As a decades-long fan of pro wrestling and RPGs, WrestleQuest is my dream premise. A game that distills the best traits of classics like Chrono Trigger and Final Fantasy VI and injects them with a hefty dose of sports entertainment? Sign me up. However, what begins as a great idea on paper falls apart thanks to a botched execution that sees the game stepping on rakes any time it tries to pick up momentum.
WrestleQuest unfolds in a living toy box inhabited by action figures. If you combine the whimsey of Toy Story and the wrestling-centric zaniness and world-building of shows like Ultimate Muscle, that’s a rough idea of WrestleQuest’s vibe. The presentational eye candy is my favorite element. The bright, colorful art direction, often silly character designs, and impressive animations give the game a fun personality, befitting the wacky sport it both celebrates and lampoons.
Copious references abound for enthusiasts, including appearances from real-life stars like Jake “The Snake” Roberts, Diamond Dallas Page, Jeff Jarrett, and even personalities like Conrad Thompson. As neat as it can be to see a familiar face, other cameos are strange and feel shoehorned. Running into YouTube star Angry Joe and filmmaker Adi Shankar feels out of place and included for the sake of having notable non-wrestling celebrities. In-game billboards promoting multiple real-life wrestling podcasts and platforms also come off more as pure advertisements than fun references, clashing with the otherwise fantastical atmosphere.
As Randy “Muchacho Man” Santos, essentially a Randy Savage tribute performer, you’re on a quest to become the biggest star in the toy box. Since he fully believes pro wrestling is legit (while everyone else knows it’s scripted), he also wants to stop a powerful promoter from turning it into pure entertainment. His journey takes him to various regions, many themed after a particular promotion or style. One region highlights ECW-style hardcore wrestling, while another parodies Canada’s Stampede Wrestling of yesteryear. Other locales, such as a futuristic sci-fi world, break this convention and feel generic and out of place as a result.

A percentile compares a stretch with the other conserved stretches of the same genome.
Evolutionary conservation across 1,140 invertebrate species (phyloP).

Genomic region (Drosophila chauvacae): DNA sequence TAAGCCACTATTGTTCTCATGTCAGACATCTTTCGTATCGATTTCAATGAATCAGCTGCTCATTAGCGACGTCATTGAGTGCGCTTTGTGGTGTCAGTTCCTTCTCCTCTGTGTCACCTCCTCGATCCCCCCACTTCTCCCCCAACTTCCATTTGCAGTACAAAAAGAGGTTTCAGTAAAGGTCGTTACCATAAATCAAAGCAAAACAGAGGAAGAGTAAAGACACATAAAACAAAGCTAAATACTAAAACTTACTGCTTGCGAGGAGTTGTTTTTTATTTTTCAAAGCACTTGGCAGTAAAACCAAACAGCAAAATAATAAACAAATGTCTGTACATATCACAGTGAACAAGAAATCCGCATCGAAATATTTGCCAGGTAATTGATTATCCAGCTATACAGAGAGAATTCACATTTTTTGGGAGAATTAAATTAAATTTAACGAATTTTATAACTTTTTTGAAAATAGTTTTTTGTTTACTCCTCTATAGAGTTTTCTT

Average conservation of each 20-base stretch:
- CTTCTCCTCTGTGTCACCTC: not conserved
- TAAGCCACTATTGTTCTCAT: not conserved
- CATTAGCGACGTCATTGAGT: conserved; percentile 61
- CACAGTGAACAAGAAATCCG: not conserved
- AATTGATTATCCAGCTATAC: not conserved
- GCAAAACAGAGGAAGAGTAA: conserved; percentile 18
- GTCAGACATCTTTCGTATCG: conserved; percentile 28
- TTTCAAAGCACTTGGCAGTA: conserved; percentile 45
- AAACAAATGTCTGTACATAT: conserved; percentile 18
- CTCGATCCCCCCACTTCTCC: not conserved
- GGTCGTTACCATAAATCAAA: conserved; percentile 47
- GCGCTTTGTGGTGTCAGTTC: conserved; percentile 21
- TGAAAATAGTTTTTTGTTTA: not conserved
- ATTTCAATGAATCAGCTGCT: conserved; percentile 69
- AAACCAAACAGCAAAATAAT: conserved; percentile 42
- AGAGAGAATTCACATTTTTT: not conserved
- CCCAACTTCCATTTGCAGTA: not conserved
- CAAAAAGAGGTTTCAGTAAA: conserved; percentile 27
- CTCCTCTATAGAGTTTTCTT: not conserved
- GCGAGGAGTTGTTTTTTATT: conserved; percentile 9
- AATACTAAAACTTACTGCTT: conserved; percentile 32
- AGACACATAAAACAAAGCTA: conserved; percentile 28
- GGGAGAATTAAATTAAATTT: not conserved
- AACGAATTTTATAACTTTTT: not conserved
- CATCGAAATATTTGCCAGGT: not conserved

Along the way, you’ll recruit several allies, with parties regularly splitting off into their own separate stories. Expect to jump between Muchacho Man’s quest to a tale of a Hart Foundation-esque team’s climb to stardom to the story of a street-wise thug hoping to win the affection of a Transformer-style robot he just met, among other threads. Despite smiling at some references and nods, I didn’t find any of the characters interesting or engaging. The writing isn’t very funny, often relying on surface-level recognition of references. The overall narrative is not only flat but can be chaotic to follow since the game jumps between multiple stories so often. You’ll go from exploring a jungle with one group to searching for a wrestler’s lost item in a cemetery with another party to stealing cars in a crime-ridden city with yet another grouping. These jumps make for haphazard pacing and occur so often that it regularly cripples any narrative momentum a particular story thread may be building.